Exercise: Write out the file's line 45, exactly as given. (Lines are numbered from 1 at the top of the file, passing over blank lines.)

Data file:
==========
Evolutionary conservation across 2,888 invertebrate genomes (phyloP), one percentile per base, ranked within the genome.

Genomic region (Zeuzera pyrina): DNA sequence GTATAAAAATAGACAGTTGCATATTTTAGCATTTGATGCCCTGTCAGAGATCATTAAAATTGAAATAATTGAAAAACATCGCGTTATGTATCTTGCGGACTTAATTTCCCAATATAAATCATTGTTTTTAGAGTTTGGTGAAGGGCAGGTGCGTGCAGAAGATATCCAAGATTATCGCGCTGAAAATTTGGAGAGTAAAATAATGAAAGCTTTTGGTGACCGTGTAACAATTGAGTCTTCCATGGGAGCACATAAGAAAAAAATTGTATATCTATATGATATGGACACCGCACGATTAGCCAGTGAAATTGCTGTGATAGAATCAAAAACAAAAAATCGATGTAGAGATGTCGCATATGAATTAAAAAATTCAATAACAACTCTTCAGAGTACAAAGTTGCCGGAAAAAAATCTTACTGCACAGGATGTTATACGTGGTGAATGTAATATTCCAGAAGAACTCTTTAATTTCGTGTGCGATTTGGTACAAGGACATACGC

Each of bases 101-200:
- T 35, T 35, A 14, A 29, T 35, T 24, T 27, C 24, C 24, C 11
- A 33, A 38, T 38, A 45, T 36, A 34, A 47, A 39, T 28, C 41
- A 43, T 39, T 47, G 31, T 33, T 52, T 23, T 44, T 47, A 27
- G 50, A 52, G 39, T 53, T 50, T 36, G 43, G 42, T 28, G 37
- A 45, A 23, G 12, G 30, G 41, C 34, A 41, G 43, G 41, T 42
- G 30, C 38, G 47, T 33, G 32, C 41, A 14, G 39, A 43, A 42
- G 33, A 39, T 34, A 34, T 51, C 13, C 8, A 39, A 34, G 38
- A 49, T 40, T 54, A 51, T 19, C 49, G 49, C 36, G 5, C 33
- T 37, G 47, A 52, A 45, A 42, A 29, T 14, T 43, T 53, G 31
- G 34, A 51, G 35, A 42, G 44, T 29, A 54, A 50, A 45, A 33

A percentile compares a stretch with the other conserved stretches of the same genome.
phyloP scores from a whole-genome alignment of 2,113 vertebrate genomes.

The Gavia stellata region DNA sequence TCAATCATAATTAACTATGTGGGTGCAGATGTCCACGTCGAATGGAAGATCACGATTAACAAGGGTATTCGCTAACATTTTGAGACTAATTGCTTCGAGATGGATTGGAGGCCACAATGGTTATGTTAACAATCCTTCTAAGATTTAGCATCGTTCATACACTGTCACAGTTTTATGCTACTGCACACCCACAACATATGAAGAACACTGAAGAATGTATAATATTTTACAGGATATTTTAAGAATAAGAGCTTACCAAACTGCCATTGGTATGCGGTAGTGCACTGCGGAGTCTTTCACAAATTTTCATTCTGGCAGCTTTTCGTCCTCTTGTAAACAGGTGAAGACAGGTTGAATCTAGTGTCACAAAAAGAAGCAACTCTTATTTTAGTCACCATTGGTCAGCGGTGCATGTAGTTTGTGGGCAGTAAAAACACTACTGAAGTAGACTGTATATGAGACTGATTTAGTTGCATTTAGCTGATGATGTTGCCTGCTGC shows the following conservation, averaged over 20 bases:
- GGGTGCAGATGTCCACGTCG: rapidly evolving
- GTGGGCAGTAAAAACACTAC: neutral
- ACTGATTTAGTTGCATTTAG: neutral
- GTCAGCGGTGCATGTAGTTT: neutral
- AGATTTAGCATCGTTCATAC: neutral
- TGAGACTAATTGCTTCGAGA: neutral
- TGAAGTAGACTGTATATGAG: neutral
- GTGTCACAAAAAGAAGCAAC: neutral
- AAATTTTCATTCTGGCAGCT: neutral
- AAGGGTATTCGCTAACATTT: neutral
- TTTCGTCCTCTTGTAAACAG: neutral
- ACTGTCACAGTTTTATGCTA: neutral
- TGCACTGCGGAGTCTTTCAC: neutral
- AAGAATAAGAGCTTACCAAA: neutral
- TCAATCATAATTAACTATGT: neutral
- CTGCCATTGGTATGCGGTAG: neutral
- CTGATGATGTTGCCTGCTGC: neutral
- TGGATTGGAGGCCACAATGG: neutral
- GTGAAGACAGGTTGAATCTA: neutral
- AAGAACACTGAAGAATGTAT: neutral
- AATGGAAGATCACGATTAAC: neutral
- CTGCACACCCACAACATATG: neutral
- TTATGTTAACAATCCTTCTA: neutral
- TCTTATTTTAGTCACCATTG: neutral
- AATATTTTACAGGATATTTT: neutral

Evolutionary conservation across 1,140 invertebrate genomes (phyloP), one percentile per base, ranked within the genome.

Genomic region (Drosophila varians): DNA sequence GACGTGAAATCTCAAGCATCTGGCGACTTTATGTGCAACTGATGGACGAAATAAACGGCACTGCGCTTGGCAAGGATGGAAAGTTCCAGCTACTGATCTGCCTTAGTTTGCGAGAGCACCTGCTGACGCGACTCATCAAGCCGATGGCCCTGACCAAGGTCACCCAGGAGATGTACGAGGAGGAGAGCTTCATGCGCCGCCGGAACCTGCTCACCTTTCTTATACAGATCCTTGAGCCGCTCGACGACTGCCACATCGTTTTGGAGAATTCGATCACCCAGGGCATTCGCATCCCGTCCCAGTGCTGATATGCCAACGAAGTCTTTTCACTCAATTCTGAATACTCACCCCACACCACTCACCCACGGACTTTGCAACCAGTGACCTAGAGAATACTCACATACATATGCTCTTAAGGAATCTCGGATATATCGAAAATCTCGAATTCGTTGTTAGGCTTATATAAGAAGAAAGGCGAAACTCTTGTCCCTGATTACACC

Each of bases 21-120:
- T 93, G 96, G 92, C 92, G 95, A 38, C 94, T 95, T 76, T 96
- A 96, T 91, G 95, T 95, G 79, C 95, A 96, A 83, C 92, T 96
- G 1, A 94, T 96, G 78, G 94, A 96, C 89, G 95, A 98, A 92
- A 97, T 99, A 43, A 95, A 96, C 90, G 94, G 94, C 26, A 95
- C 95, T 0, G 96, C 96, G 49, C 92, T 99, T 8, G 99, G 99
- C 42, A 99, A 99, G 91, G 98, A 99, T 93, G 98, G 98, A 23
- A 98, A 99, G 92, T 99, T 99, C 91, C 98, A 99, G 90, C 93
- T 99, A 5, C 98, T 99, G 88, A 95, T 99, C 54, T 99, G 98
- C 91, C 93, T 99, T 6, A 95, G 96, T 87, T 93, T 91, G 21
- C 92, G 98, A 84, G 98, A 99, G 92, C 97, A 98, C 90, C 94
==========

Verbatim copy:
- T 93, G 96, G 92, C 92, G 95, A 38, C 94, T 95, T 76, T 96